Real Mallorca are still in talks with former Newcastle United chairman Freddy Shepherd about a possible takeover, the Spanish Primera Liga club said on Wednesday. "At the moment there is only contact with Freddy Shepherd, the only party formally interested in buying the club," Mallorca spokesman Hector Romero told Reuters. Former Mallorca president Vicenc Grande put his 93 percent stake in the club up for sale after his Grupo Drac real estate company filed for insolvency in June. Grande was replaced this month as president by an associate, Joaquin Garcia, who said he had until the end of January to find a new investor. Romero said the club would not provide any financial details but a source close to the situation said in June that Mallorca were on sale for around 40 million Euros. Shepherd, who lives in Mallorca for most of the year, was on holiday until January 10 and unavailable for comment, said an official at Shepherd Offshore in Newcastle. An outspoken and controversial figure during his spell with the English Premier League club, Shepherd said in late June he was in talks to buy Mallorca, currently struggling one place above the relegation zone in Spain's top league. Grande had been close to selling his stake to British businessman Paul Davidson for a reported 38 million euros but the deal fell through in November. Mallorca shareholders are due to hold their annual meeting on January 30 and Romero said a vote could be held then on a possible takeover. If no agreement was reached with a buyer, shareholders would have to decide whether Garcia would continue as president or be replaced, he added. Mallorca said on Tuesday they had signed Israeli goalkeeper Dudu Aouate from Deportivo la Coruna as cover for injured first-choice keeper Miguel Angel Moya and Romero said this was proof the club was financially sound. "It's clear that the international economic situation makes the functioning of all companies more difficult and our club is no exception," he said. "But to meet the contractual rights of players you have to make financially solvent guarantees."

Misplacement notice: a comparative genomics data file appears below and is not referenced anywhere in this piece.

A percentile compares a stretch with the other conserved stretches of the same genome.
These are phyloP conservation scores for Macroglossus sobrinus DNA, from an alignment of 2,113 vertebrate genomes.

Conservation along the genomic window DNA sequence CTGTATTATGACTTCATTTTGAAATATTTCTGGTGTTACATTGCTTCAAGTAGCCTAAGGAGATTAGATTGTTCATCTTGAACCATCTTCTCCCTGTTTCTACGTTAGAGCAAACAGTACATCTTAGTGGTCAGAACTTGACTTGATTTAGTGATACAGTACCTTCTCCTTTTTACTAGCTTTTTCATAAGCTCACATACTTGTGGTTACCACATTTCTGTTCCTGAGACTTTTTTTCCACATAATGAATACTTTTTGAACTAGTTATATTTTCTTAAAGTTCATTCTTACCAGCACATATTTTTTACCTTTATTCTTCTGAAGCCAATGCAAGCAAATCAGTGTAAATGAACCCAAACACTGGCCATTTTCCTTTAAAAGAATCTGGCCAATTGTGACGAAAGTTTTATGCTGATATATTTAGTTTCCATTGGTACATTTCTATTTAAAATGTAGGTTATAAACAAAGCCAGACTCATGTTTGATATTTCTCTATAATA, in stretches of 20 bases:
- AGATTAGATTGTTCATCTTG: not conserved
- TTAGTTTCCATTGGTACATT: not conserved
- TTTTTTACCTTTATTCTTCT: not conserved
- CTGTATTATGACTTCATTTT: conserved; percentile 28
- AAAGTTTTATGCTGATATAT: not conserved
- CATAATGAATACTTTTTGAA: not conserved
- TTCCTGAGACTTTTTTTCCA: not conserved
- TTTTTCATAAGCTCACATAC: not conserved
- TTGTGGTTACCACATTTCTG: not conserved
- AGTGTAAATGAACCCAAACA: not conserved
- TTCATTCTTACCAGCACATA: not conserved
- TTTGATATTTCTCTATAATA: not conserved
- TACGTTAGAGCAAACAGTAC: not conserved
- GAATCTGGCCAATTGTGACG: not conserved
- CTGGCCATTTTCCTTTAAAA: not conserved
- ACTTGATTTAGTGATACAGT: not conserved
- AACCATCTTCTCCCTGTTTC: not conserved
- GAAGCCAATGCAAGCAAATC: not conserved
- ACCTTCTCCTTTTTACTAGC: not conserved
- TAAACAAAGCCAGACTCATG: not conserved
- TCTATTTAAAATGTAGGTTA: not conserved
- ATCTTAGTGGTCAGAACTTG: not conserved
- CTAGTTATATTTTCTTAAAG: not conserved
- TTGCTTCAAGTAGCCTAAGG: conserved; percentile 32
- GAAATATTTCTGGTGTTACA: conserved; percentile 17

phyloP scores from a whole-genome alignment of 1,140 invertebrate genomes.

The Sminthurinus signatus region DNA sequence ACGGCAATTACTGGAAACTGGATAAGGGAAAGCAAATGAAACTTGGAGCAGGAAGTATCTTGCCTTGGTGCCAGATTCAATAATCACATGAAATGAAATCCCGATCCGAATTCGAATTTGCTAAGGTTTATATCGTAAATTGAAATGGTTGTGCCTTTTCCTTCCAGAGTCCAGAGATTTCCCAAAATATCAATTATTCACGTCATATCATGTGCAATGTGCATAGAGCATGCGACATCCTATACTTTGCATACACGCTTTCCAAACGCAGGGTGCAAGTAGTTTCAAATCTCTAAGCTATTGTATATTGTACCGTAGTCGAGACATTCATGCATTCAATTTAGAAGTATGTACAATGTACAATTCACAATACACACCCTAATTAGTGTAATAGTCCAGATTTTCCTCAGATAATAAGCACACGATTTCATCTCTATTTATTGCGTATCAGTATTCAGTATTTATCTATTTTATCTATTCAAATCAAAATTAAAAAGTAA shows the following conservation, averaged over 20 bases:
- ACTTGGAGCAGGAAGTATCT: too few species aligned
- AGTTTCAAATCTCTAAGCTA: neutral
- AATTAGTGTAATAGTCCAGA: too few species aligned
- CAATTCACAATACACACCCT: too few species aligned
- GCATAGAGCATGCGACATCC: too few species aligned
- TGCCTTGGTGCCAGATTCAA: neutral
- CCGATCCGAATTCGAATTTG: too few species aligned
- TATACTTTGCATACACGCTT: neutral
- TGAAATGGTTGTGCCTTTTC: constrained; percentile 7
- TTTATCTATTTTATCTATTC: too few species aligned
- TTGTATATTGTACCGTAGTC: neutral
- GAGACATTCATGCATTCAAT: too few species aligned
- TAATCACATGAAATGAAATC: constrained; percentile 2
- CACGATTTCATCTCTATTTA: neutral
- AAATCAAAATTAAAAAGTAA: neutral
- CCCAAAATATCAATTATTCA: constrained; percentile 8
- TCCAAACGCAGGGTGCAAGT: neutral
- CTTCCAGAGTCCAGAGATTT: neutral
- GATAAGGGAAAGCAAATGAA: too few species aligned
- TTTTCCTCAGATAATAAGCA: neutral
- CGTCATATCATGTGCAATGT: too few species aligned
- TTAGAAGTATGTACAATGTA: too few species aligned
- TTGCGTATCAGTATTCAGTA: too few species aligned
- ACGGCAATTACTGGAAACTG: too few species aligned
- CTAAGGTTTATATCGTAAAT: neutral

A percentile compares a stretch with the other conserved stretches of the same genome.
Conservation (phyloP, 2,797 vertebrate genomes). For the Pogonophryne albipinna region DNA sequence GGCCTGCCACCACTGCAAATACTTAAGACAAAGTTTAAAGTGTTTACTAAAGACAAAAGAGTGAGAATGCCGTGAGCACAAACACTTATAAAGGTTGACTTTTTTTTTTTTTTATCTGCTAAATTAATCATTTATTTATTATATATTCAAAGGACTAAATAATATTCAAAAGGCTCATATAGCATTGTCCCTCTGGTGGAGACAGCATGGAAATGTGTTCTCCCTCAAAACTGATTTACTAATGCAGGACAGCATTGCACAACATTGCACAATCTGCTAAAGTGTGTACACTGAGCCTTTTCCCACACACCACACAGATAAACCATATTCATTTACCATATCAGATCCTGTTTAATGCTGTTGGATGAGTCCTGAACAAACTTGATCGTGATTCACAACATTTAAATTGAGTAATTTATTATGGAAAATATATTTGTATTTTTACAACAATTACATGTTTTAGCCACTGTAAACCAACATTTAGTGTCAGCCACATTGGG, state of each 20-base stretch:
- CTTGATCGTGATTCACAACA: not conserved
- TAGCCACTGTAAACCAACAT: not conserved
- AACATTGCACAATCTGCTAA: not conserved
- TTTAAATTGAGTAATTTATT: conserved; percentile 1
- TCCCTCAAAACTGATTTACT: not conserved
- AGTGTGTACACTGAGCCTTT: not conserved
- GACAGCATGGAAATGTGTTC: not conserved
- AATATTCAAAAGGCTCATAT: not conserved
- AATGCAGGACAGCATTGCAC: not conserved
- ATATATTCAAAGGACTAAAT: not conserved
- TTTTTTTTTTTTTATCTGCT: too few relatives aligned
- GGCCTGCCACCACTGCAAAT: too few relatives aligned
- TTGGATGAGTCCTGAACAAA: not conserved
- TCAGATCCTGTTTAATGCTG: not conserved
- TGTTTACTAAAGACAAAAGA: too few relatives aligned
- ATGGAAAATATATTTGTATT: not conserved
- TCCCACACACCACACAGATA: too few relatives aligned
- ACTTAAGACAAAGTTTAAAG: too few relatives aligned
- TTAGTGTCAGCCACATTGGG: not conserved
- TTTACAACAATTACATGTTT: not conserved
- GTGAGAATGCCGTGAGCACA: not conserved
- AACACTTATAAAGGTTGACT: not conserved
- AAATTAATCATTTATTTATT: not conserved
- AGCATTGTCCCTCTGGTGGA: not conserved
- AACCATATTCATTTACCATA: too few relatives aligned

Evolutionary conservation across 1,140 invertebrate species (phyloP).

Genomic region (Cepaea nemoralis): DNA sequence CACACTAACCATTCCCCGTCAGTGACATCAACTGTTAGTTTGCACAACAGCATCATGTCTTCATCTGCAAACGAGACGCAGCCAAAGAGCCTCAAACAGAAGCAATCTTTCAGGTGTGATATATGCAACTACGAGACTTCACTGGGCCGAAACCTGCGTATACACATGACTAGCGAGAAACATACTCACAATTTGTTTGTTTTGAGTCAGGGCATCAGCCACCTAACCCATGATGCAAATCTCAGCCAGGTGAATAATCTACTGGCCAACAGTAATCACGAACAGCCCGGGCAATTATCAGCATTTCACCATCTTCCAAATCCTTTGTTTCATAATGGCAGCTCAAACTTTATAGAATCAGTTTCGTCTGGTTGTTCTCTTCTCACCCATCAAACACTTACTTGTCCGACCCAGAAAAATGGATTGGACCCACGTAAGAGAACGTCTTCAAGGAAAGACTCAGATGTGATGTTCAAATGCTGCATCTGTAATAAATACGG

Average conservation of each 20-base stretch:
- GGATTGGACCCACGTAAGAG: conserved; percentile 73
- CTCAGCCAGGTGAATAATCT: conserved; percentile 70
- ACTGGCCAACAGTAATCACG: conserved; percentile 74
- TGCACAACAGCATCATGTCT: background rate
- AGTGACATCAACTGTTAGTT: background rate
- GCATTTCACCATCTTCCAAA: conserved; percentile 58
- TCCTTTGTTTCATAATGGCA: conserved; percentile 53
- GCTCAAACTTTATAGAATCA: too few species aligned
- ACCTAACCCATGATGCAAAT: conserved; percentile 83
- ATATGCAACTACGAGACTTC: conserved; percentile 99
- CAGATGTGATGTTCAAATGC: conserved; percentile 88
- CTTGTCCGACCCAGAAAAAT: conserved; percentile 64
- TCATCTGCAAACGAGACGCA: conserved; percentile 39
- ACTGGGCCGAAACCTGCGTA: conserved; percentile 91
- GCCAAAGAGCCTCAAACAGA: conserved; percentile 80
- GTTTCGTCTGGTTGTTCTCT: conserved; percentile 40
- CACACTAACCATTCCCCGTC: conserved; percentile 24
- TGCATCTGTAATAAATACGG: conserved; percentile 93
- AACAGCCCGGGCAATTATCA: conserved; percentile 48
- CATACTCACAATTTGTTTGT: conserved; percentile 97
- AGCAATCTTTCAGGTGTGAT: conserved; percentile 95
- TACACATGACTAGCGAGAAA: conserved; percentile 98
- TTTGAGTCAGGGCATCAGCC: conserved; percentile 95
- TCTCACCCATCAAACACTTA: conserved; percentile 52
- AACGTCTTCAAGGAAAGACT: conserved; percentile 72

31 December 2008
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